Janette by William Bruce Ellis Ranken

In 1917, he married Janette Mary Fernie Ranken, sister of his close friend and fellow Slade graduate William Bruce Ellis Ranken. Janette was also an actress who worked under the name of Juliet Hardinge.

In her biography of Thesiger's friend, Ivy Compton-Burnett, Hilary Spurling suggests that Thesiger and Janette wed largely out of their mutual adoration of William, who shaved his head when he learned of the engagement.

William eventually came around and to commemorate his sister’s marriage, William painted this portrait of Janette, which unfortunately is now known only from this photograph. Another source states more explicitly that Thesiger made no secret of his bisexuality and that he had proposed a white marriage to Janette. At her brother's death in 1941, Janette Ranken gifted over 200 works to be distributed amongst English public galleries and museums, ensuring his legacy.

Thesiger first came to public notice in the farce A Little Bit of Fluff by Walter W. Ellis at the Criterion Theatre in 1915–18. He played the comic hero Bertrand Tully over 1,200 times, and received very favourable reviews. The London Standard wrote, “The character of Bertram one of the happiest seen on the stage for a decade past...Mr. Ernest Thesiger achieved a real triumph.” He reprised the role in the 1919 film version, and in a 1923 revival at the Ambassadors Theatre.

In 1925, Thesiger appeared in drag in Noël Coward's On with the Dance, and later played the Dauphin in Bernard Shaw's Saint Joan, which has several revivals throughout the 1930s. This highlighted his ability to play camp-like roles, which would eventually catch the eye of the similarly camp-leaning James Whale. He wrote an autobiography Practically True, published in 1927, which covers his stage career. An unpublished memoir written near the end of his life is housed in the Ernest Thesiger Collection at the University of Bristol Theatre Collection.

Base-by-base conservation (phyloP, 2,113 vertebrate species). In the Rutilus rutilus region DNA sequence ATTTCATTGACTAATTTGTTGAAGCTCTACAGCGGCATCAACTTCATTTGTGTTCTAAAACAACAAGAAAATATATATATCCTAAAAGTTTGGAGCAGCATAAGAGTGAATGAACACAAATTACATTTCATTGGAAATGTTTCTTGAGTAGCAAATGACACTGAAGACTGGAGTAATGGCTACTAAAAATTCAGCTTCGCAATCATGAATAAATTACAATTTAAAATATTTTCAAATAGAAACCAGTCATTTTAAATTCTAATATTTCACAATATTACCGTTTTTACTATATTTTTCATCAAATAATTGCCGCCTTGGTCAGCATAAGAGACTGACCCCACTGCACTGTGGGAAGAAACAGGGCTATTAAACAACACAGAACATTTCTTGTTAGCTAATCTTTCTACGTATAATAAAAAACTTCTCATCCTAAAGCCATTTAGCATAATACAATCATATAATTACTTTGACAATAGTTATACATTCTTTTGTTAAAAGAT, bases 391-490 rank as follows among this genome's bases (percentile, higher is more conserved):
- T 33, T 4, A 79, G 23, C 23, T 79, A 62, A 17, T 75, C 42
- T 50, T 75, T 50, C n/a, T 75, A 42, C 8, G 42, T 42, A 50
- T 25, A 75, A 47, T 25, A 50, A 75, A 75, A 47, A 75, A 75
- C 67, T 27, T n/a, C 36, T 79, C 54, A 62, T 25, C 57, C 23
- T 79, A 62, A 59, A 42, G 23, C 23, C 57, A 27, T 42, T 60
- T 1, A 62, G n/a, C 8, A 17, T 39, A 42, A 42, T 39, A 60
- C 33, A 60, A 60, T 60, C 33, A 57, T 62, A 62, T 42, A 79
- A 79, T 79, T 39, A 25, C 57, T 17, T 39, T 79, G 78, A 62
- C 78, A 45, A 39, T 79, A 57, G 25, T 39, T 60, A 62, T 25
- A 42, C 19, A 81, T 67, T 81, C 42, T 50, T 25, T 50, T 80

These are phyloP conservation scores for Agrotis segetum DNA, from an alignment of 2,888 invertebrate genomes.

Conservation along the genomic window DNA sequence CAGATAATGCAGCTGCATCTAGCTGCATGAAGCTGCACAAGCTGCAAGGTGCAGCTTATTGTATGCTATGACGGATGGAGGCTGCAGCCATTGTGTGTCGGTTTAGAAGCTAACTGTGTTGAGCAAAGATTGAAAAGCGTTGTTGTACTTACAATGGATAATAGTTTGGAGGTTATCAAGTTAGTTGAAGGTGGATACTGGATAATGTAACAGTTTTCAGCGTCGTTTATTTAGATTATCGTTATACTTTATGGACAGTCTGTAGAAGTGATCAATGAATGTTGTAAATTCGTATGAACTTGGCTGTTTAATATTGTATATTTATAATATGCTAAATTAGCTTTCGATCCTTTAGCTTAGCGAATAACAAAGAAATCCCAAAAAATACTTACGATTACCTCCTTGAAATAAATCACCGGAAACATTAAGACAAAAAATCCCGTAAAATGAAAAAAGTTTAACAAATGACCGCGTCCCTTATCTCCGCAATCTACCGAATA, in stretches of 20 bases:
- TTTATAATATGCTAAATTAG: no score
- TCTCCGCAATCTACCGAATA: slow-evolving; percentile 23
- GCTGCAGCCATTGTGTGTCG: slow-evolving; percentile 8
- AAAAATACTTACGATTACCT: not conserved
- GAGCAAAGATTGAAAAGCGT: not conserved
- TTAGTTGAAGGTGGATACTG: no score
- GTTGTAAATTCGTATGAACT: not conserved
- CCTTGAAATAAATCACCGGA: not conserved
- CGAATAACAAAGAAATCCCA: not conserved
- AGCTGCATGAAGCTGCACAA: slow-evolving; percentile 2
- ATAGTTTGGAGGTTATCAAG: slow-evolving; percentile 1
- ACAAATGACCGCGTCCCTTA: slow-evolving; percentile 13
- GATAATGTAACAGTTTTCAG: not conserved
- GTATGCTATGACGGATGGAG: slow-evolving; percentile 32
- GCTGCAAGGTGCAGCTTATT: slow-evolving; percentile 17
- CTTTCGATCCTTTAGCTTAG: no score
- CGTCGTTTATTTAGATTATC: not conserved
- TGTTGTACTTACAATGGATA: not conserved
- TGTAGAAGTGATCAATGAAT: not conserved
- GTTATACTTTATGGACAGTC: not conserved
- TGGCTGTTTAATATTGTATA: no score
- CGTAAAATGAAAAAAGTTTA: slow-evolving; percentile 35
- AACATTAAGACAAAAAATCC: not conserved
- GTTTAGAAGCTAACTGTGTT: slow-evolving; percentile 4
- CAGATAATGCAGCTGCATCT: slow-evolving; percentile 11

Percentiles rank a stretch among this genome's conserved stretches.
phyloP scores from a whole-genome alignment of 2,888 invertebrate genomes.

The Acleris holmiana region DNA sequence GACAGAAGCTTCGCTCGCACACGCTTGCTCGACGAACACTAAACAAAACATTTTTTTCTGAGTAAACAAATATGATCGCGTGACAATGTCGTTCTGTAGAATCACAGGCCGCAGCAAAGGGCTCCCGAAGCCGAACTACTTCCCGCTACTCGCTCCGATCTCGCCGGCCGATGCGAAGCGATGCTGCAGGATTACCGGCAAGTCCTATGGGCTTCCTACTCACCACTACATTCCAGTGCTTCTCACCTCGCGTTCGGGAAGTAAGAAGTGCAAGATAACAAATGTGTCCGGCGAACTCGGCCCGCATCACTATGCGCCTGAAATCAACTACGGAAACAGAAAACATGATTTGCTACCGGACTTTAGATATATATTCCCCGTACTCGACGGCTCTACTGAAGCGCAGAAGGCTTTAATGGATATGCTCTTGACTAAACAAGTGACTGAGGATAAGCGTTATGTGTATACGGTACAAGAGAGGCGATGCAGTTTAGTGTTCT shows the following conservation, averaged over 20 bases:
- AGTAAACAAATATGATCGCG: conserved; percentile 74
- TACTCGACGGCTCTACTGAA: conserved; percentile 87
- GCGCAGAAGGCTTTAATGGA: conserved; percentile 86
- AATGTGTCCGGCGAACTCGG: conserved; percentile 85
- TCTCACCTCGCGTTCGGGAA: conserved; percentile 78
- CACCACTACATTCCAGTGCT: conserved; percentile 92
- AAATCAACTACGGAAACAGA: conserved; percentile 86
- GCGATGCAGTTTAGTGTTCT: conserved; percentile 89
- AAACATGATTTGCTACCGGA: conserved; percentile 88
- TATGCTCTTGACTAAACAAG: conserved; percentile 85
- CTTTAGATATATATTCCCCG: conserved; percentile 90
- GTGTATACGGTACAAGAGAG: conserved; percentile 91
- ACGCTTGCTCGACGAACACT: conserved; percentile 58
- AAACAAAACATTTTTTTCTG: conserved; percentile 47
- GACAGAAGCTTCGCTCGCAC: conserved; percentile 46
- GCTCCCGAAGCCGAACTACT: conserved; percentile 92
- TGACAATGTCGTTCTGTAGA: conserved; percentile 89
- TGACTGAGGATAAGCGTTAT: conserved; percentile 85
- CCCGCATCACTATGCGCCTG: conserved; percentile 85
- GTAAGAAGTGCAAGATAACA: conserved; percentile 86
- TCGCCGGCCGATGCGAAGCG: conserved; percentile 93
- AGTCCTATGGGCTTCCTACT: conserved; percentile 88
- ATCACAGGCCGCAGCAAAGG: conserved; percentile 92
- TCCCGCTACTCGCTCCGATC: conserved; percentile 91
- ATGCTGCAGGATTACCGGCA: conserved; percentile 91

Thesiger had made his film debut in 1916 in The Real Thing at Last, a spoof presenting Macbeth as it might be done by an American company, in which he did a drag turn as one of the Witches. Thesiger also played the First Witch in a 1941 production of Macbeth directed by John Gielgud. He performed more small roles in films during the silent era, but worked mainly on the stage.

He had a larger role in an early film for director Alfred Hitchcock, the silent Number 13 (1922), as Mr Peabody but this was never completed due to lack of funds.

When he appeared in a Christmas production of The Merry Wives of Windsor in 1919, Thesiger met and befriended James Whale. After Whale moved to Hollywood and had found success with the films Journey's End (1930) and Frankenstein (1931), the director was commissioned to direct the screen adaptation of J. B. Priestley's Benighted as The Old Dark House (1932), starring Charles Laughton in his first American film, together with top-billed Boris Karloff, Melvyn Douglas, Gloria Stuart, Raymond Massey and Lillian Bond. Whale immediately cast Thesiger in the film as Horace Femm, launching his Hollywood career. The Old Dark House is available to watch here.